Raudive wrote his book “Breakthrough” published in 1971 however today, sadly, many parapsychologist discount EVP’s as they feel they can be explained in a multitude of ways other than being the voices of the dead. One theory from the skeptical camp is that of Cross modulation. This is where it is claimed that a recording is simply picking up on crossing radio waves from various stations. This however is not accepted by believers in the phenomena, who argue, as Dr Raudive did, that there is never any music captured alongside the voices, which should inevitably happen if what we were capturing was indeed radio broadcasts. This was all very well, but what if we could not only hear the supposed voices of the dead, but could also speak back to them in a way they could understand and respond to. In 1977 George Meek, an American inventor claimed that he had invented a ground breaking machine which allowed 2-way communication between the living and the dead. This really was something of a headline grabber as far as paranormal enthusiasts were concerned. The machine itself emitted a single constant tone alongside various radio frequencies. The idea was that any spirit trying to make use of the machine would manipulate the frequencies in order to transfer a message within the background noise. One of the downfalls it seemed however was that the machine seemed to rely, at least in part, on the psychic abilities of the man who operated it, Bill O’Neil. O’Neil did record some very clear conversations using this device, between himself and ‘Doc Nick’ and ‘Dr Mueller’ both deceased. Meek named this project ‘Spiricom’, and there was a remarkable amount of detail given by these ghostly voices detailing their lives on earth and even suggestions on how to make the EVP machines work better. The EVP’s captured during Spiricom did however receive criticism as one of the voices, that of Dr Mueller did seen to have a somewhat electronic quality which led to accusations that O’Neil had been using an artificial larynx to create the voice, but no later attempts to recreate Mueller voice, either using an artificial larynx or other method, proved successful and so the critics were temporarily silenced.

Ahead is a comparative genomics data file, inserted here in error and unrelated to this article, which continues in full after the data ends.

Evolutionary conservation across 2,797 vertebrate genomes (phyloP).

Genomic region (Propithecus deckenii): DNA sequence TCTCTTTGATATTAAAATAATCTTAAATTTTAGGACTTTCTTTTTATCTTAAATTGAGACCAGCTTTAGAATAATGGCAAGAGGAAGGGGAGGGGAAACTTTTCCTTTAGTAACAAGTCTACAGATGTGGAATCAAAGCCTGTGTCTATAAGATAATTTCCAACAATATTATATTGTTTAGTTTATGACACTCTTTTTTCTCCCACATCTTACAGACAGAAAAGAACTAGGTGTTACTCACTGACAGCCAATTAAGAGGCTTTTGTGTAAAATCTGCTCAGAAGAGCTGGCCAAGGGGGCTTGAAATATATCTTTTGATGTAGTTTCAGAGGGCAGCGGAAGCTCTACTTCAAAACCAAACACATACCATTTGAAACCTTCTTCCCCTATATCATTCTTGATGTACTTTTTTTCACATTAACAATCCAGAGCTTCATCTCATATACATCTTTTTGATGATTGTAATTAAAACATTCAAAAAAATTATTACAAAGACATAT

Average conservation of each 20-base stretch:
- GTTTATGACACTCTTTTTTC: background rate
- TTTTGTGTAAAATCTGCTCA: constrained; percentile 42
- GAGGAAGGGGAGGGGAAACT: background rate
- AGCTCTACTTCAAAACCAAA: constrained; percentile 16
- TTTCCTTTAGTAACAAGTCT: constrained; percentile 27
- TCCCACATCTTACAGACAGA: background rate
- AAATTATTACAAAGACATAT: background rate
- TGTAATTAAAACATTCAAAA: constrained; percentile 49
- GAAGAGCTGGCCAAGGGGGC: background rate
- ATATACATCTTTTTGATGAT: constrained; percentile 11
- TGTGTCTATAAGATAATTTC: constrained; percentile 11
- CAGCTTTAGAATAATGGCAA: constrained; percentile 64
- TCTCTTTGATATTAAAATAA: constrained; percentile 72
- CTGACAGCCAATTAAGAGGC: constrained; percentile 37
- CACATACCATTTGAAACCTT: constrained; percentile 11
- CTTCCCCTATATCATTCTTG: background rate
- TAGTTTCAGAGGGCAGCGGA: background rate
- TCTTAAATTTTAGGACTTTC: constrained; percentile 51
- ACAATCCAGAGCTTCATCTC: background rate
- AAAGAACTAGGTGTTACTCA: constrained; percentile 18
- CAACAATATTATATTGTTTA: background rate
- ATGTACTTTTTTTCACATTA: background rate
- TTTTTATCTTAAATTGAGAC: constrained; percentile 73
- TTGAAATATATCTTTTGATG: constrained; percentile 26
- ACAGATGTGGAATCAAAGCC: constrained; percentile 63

During the controversy the tapes were listened to by a British EVP expert named Raymond Cass, who concluded: